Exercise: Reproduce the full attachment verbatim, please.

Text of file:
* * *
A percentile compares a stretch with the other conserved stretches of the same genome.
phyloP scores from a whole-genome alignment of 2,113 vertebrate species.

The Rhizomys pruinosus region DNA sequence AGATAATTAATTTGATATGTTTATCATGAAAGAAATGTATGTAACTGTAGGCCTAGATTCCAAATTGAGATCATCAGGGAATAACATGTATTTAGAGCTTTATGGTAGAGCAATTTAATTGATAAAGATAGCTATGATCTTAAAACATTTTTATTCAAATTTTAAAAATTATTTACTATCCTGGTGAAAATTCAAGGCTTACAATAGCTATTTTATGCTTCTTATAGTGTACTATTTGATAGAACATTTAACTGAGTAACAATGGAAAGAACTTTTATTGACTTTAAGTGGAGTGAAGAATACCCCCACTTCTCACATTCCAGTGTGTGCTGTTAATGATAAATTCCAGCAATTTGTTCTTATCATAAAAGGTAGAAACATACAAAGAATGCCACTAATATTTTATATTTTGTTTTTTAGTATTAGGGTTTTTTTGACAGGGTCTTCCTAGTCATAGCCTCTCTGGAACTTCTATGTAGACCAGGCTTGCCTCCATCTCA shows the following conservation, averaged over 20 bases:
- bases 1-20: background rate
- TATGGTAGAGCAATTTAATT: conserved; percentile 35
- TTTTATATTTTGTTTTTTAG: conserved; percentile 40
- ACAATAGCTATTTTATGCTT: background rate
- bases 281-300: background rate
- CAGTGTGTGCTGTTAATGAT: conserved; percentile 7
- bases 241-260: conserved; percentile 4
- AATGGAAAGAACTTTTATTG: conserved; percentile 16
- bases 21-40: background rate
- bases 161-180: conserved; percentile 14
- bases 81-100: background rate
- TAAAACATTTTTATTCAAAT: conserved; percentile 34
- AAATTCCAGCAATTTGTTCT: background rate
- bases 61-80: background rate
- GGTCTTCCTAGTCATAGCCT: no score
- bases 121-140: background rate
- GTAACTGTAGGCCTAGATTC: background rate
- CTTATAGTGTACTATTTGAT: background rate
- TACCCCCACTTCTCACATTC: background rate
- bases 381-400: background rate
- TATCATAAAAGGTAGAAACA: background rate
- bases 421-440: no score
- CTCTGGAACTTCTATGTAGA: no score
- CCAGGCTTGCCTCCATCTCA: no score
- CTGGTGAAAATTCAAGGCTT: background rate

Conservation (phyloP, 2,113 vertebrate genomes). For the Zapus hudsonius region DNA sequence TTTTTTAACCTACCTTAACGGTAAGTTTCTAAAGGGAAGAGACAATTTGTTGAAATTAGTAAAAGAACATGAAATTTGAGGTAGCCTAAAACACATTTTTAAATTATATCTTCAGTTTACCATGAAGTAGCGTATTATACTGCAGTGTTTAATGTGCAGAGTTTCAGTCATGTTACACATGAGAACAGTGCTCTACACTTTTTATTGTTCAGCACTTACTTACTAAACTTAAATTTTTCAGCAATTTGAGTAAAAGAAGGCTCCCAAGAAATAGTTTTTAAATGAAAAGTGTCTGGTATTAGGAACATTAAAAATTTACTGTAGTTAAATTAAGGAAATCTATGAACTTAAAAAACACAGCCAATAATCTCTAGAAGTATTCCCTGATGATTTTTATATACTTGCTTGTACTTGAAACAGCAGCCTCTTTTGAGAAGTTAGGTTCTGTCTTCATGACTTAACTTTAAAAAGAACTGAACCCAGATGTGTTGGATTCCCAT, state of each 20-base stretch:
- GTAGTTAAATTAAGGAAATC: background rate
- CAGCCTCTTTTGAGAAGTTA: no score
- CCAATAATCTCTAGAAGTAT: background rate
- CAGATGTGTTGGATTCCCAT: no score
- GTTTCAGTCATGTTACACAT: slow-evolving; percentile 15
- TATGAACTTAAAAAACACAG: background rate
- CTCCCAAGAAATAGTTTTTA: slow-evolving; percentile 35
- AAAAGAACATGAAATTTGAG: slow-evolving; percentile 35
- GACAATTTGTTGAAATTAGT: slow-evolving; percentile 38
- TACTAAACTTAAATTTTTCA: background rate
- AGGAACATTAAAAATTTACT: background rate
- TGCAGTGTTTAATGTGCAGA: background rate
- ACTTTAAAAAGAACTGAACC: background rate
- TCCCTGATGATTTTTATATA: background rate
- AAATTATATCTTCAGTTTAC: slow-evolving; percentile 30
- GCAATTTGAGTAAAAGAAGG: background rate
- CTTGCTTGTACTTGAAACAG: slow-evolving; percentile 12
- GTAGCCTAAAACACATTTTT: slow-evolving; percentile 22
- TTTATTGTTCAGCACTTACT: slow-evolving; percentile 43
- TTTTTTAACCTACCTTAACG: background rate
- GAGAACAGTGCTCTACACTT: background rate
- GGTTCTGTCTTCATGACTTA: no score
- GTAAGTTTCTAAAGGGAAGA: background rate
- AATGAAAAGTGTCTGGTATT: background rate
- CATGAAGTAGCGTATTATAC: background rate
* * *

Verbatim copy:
A percentile compares a stretch with the other conserved stretches of the same genome.
phyloP scores from a whole-genome alignment of 2,113 vertebrate species.

The Rhizomys pruinosus region DNA sequence AGATAATTAATTTGATATGTTTATCATGAAAGAAATGTATGTAACTGTAGGCCTAGATTCCAAATTGAGATCATCAGGGAATAACATGTATTTAGAGCTTTATGGTAGAGCAATTTAATTGATAAAGATAGCTATGATCTTAAAACATTTTTATTCAAATTTTAAAAATTATTTACTATCCTGGTGAAAATTCAAGGCTTACAATAGCTATTTTATGCTTCTTATAGTGTACTATTTGATAGAACATTTAACTGAGTAACAATGGAAAGAACTTTTATTGACTTTAAGTGGAGTGAAGAATACCCCCACTTCTCACATTCCAGTGTGTGCTGTTAATGATAAATTCCAGCAATTTGTTCTTATCATAAAAGGTAGAAACATACAAAGAATGCCACTAATATTTTATATTTTGTTTTTTAGTATTAGGGTTTTTTTGACAGGGTCTTCCTAGTCATAGCCTCTCTGGAACTTCTATGTAGACCAGGCTTGCCTCCATCTCA shows the following conservation, averaged over 20 bases:
- bases 1-20: background rate
- TATGGTAGAGCAATTTAATT: conserved; percentile 35
- TTTTATATTTTGTTTTTTAG: conserved; percentile 40
- ACAATAGCTATTTTATGCTT: background rate
- bases 281-300: background rate
- CAGTGTGTGCTGTTAATGAT: conserved; percentile 7
- bases 241-260: conserved; percentile 4
- AATGGAAAGAACTTTTATTG: conserved; percentile 16
- bases 21-40: background rate
- bases 161-180: conserved; percentile 14
- bases 81-100: background rate
- TAAAACATTTTTATTCAAAT: conserved; percentile 34
- AAATTCCAGCAATTTGTTCT: background rate
- bases 61-80: background rate
- GGTCTTCCTAGTCATAGCCT: no score
- bases 121-140: background rate
- GTAACTGTAGGCCTAGATTC: background rate
- CTTATAGTGTACTATTTGAT: background rate
- TACCCCCACTTCTCACATTC: background rate
- bases 381-400: background rate
- TATCATAAAAGGTAGAAACA: background rate
- bases 421-440: no score
- CTCTGGAACTTCTATGTAGA: no score
- CCAGGCTTGCCTCCATCTCA: no score
- CTGGTGAAAATTCAAGGCTT: background rate

Conservation (phyloP, 2,113 vertebrate genomes). For the Zapus hudsonius region DNA sequence TTTTTTAACCTACCTTAACGGTAAGTTTCTAAAGGGAAGAGACAATTTGTTGAAATTAGTAAAAGAACATGAAATTTGAGGTAGCCTAAAACACATTTTTAAATTATATCTTCAGTTTACCATGAAGTAGCGTATTATACTGCAGTGTTTAATGTGCAGAGTTTCAGTCATGTTACACATGAGAACAGTGCTCTACACTTTTTATTGTTCAGCACTTACTTACTAAACTTAAATTTTTCAGCAATTTGAGTAAAAGAAGGCTCCCAAGAAATAGTTTTTAAATGAAAAGTGTCTGGTATTAGGAACATTAAAAATTTACTGTAGTTAAATTAAGGAAATCTATGAACTTAAAAAACACAGCCAATAATCTCTAGAAGTATTCCCTGATGATTTTTATATACTTGCTTGTACTTGAAACAGCAGCCTCTTTTGAGAAGTTAGGTTCTGTCTTCATGACTTAACTTTAAAAAGAACTGAACCCAGATGTGTTGGATTCCCAT, state of each 20-base stretch:
- GTAGTTAAATTAAGGAAATC: background rate
- CAGCCTCTTTTGAGAAGTTA: no score
- CCAATAATCTCTAGAAGTAT: background rate
- CAGATGTGTTGGATTCCCAT: no score
- GTTTCAGTCATGTTACACAT: slow-evolving; percentile 15
- TATGAACTTAAAAAACACAG: background rate
- CTCCCAAGAAATAGTTTTTA: slow-evolving; percentile 35
- AAAAGAACATGAAATTTGAG: slow-evolving; percentile 35
- GACAATTTGTTGAAATTAGT: slow-evolving; percentile 38
- TACTAAACTTAAATTTTTCA: background rate
- AGGAACATTAAAAATTTACT: background rate
- TGCAGTGTTTAATGTGCAGA: background rate
- ACTTTAAAAAGAACTGAACC: background rate
- TCCCTGATGATTTTTATATA: background rate
- AAATTATATCTTCAGTTTAC: slow-evolving; percentile 30
- GCAATTTGAGTAAAAGAAGG: background rate
- CTTGCTTGTACTTGAAACAG: slow-evolving; percentile 12
- GTAGCCTAAAACACATTTTT: slow-evolving; percentile 22
- TTTATTGTTCAGCACTTACT: slow-evolving; percentile 43
- TTTTTTAACCTACCTTAACG: background rate
- GAGAACAGTGCTCTACACTT: background rate
- GGTTCTGTCTTCATGACTTA: no score
- GTAAGTTTCTAAAGGGAAGA: background rate
- AATGAAAAGTGTCTGGTATT: background rate
- CATGAAGTAGCGTATTATAC: background rate